ROBERT WALDINGER: It’s such a good question, and I think it can be a true. It depends on what it is from work that you find meaningful and derive satisfaction. It depends on what you emphasize. There are activities at work that are very satisfying, that feel quite meaningful, and that is a huge contributor to a happy life, but there are these metrics, these badges of achievement that we can emphasize to the exclusion of what lights us up and what feels meaningful. For example, wealth.
“Do I have a higher salary? Am I making more than my peers? Am I getting the awards? Am I getting the accolades?,” that, yes, getting accolades is important in terms of being recognized for good work, but accolades feel okay for about 10 minutes, and then they’re gone, right? Wealth is empty, that what we want to think about is, “How do we find accomplishments that are truly meaningful in their own right, not just because they earn us a bunch of money or they get us some badge of distinction?”
The badges of distinction don’t do it, and just to point that out, in that Gallup survey, one-third of CEOs said that they felt lonely, so being a CEO is not a recipe for happiness.
CURT NICKISCH: You mentioned accolades, but salary, our sense of worth often comes from how much we’re paid. Is there any insight, advice that you might give somebody who’s trying to move forward in their life in a happy way and also feel like they’re being valued?
ROBERT WALDINGER: Well, probably two things. One is feeling valued, and I think what happens is we naturally compare ourselves to other people, particularly around pay. We do know that people need to feel that they are being paid fairly for their work when compared with their co-workers, but then, when we think about this idea that becoming rich is going to make us happy, studies are very clear that that’s not the truth. There was a really good study several years ago that asked, “As your income goes up, do you get happier?”
What they saw was that as our income goes up from, let’s say zero to $75,000 a year household income, yes, our happiness goes up, and so what that means is that while we’re still working to meet our basic material needs, yes, the more money we earn, the happier we get, but once you get above $75,000 a year, it turns out you don’t get much of an increase in happiness at all, so the difference between 75,000 and 75 million a year is not really that great, and that’s important because so many of us are sold this bill of goods, that, “Oh, if I just make a lot of money, that’s going to do it for me.” What we find over and over again is that’s not the truth.
CURT NICKISCH: Part of what you ask people, especially at the end of their careers or lives, is what their regrets are. I’m curious, what kind of things do people cite?
ROBERT WALDINGER: Two big themes When we asked people what they regretted. So this was when they were in their 80’s, and we said, “Look back on your life. Tell us what you regret the most. Tell us what you’re proudest of,” and the two biggest regrets were, this one more from men, “I wish I hadn’t spent so much time at work,” and, “I wish I had spent more time with the people I cared about.” It’s that whole cliche on their deathbed, nobody ever wished they’d spent more time at the office.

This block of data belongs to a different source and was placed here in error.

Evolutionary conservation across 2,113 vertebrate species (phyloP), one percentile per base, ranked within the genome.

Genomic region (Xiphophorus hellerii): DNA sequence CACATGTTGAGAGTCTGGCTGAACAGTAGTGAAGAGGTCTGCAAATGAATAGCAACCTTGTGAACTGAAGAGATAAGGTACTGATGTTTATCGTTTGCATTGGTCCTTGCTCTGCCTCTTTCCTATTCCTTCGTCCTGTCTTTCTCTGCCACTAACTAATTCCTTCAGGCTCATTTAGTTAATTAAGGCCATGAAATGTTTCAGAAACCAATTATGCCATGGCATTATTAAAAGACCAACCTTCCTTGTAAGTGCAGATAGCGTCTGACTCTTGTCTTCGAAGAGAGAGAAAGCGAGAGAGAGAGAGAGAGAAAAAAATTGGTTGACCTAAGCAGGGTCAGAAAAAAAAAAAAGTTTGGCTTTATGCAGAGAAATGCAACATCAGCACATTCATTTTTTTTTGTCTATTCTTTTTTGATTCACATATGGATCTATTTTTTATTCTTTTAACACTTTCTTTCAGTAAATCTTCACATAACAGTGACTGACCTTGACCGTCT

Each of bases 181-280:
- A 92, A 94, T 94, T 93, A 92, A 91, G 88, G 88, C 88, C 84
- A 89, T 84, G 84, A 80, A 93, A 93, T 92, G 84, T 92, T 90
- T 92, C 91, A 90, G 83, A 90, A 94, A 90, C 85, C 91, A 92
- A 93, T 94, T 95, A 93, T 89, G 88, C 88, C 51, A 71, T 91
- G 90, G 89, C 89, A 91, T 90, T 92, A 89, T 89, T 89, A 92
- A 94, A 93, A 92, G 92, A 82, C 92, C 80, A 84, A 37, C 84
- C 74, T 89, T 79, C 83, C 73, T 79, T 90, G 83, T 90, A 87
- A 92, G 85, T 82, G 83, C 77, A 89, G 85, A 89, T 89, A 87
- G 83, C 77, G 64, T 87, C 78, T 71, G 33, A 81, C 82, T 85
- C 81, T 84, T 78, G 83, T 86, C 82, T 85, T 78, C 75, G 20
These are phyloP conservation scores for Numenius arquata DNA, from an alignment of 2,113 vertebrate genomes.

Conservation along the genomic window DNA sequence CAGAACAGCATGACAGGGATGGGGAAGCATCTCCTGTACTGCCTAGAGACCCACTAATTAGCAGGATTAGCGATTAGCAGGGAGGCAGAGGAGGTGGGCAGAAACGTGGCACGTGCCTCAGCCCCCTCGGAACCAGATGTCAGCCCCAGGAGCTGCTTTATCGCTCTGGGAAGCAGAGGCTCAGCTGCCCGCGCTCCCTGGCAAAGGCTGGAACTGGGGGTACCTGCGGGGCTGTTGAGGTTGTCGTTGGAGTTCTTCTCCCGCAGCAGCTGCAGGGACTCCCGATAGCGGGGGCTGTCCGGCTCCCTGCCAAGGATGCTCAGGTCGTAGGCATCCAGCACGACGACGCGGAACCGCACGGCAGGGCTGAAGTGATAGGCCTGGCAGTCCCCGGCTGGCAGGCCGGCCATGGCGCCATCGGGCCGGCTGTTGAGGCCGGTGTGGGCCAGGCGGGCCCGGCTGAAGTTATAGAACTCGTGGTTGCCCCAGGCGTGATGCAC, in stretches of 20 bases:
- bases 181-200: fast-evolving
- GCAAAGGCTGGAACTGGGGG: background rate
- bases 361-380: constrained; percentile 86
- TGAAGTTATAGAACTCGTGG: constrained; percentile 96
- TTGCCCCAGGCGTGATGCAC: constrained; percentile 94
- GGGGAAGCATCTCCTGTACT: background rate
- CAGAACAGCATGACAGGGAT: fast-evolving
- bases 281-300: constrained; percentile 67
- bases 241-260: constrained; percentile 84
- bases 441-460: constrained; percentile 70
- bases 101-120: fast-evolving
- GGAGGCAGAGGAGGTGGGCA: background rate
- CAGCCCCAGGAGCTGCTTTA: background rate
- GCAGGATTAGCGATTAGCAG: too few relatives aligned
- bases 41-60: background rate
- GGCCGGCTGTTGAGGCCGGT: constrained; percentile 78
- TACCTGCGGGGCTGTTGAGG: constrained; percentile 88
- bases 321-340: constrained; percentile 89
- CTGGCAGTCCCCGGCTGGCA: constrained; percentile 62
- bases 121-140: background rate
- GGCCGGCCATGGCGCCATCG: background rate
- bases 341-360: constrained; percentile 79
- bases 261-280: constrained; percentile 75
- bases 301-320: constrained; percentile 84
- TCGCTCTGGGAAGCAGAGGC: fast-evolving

It’s a cliche because it’s true for so many people. Then, the other one, and this came more from women, but also from men, the regret was, “I wish I hadn’t spent so much time worrying about what other people thought.” Both of those seem really useful to know when you’re younger and you still have time to make these choices about how you want to live your adult life.
CURT NICKISCH: Any other wisdom to share with people earlier in their careers?
ROBERT WALDINGER: The things people were proudest of. So almost always, when people said what they were proudest of, it had to do with their relationships with other people. So, “I was a good partner,” “I raised good kids,” “I was a good friend to people,” “I was a good mentor at work,” “I was a good boss,” so it wasn’t about, “I did this thing,” “I won this award,” and many of our people won quite fancy awards. It was always looking back to do with how they were in their relationships that they were proudest of.
CURT NICKISCH: Bob, this has been a real pleasure. Thanks for coming on the show to talk about this.
ROBERT WALDINGER: Yeah. Well, it was a pleasure doing it. Thank you for having me, and thanks for these thoughtful questions.
CURT NICKISCH: That’s Robert Waldinger, Director of the Harvard Study of Adult Development and author of the new book, The Good Life: Lessons From the World’s Longest Scientific Study of Happiness.
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This episode was produced by Mary Dooe. We get technical help from Rob Eckhardt. Our Audio Product Manager is Ian Fox, and Hannah Bates is our Audio Production Assistant. Thanks for listening to the HBR IdeaCast. We’ll be back with a new episode on Tuesday. I’m Curt Nickisch.